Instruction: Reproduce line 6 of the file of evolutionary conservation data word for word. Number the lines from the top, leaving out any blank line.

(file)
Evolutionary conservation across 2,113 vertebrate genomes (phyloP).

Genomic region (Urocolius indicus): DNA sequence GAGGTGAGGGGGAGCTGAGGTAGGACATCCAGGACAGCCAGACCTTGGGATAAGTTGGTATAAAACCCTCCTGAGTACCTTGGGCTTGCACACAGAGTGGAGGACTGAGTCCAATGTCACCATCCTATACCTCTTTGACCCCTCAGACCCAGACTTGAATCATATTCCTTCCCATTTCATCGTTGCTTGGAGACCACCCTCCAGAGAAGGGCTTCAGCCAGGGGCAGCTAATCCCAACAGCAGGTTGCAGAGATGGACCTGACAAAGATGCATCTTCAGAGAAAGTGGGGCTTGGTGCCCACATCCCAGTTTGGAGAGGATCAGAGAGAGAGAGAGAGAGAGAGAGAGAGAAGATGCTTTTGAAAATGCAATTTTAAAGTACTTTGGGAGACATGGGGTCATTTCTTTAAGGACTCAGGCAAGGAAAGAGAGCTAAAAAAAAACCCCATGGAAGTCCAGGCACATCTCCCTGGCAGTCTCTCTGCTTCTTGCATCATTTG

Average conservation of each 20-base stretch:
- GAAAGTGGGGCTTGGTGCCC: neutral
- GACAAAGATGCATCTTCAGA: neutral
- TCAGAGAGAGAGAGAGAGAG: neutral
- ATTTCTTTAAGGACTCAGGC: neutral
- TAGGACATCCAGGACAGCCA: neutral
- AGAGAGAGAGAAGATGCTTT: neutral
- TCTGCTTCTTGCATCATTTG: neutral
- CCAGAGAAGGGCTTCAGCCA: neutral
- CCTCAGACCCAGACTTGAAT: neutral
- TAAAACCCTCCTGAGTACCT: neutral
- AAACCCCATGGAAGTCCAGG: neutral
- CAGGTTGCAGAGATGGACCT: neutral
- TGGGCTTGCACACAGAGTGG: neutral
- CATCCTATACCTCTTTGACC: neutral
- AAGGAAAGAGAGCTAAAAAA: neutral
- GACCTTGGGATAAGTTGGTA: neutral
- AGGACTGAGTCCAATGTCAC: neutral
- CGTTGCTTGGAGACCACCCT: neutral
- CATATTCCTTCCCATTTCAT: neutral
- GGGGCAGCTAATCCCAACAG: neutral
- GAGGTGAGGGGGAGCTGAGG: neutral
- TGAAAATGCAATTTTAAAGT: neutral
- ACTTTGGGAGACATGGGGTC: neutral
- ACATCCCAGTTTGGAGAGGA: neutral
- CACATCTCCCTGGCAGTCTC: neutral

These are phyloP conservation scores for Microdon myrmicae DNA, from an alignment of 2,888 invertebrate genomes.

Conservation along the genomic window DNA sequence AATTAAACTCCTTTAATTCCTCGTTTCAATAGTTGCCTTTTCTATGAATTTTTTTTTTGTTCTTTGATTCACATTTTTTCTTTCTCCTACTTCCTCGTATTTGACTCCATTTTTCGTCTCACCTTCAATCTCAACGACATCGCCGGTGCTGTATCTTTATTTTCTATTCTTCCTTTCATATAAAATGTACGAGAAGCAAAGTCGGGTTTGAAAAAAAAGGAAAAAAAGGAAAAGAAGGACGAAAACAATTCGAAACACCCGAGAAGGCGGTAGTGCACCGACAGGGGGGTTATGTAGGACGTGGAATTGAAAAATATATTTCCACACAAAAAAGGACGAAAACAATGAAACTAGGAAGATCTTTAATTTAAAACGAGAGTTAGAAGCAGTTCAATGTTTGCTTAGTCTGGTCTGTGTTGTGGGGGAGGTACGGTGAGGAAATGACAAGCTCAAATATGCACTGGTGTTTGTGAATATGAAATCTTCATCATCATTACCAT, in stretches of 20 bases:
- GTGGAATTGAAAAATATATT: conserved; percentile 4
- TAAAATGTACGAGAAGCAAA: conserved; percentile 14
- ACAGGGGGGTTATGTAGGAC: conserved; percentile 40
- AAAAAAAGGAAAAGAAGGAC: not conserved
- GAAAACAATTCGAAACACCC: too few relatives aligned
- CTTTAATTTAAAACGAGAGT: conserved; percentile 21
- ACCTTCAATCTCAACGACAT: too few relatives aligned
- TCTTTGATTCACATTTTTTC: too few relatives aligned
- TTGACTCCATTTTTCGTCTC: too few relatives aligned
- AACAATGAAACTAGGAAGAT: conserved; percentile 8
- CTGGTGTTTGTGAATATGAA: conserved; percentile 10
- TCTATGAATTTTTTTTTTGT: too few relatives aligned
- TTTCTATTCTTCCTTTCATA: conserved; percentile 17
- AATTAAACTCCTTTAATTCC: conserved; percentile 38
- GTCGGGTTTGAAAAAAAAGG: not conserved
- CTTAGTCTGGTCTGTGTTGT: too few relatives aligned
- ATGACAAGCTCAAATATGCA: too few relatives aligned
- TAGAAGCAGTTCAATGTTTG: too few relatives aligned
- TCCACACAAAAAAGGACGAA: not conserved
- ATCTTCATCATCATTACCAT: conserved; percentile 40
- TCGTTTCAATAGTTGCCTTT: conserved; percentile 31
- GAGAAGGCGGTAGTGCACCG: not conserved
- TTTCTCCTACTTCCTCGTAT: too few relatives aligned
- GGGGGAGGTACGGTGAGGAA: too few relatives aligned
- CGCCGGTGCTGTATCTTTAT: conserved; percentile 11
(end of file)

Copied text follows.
- TCAGAGAGAGAGAGAGAGAG: neutral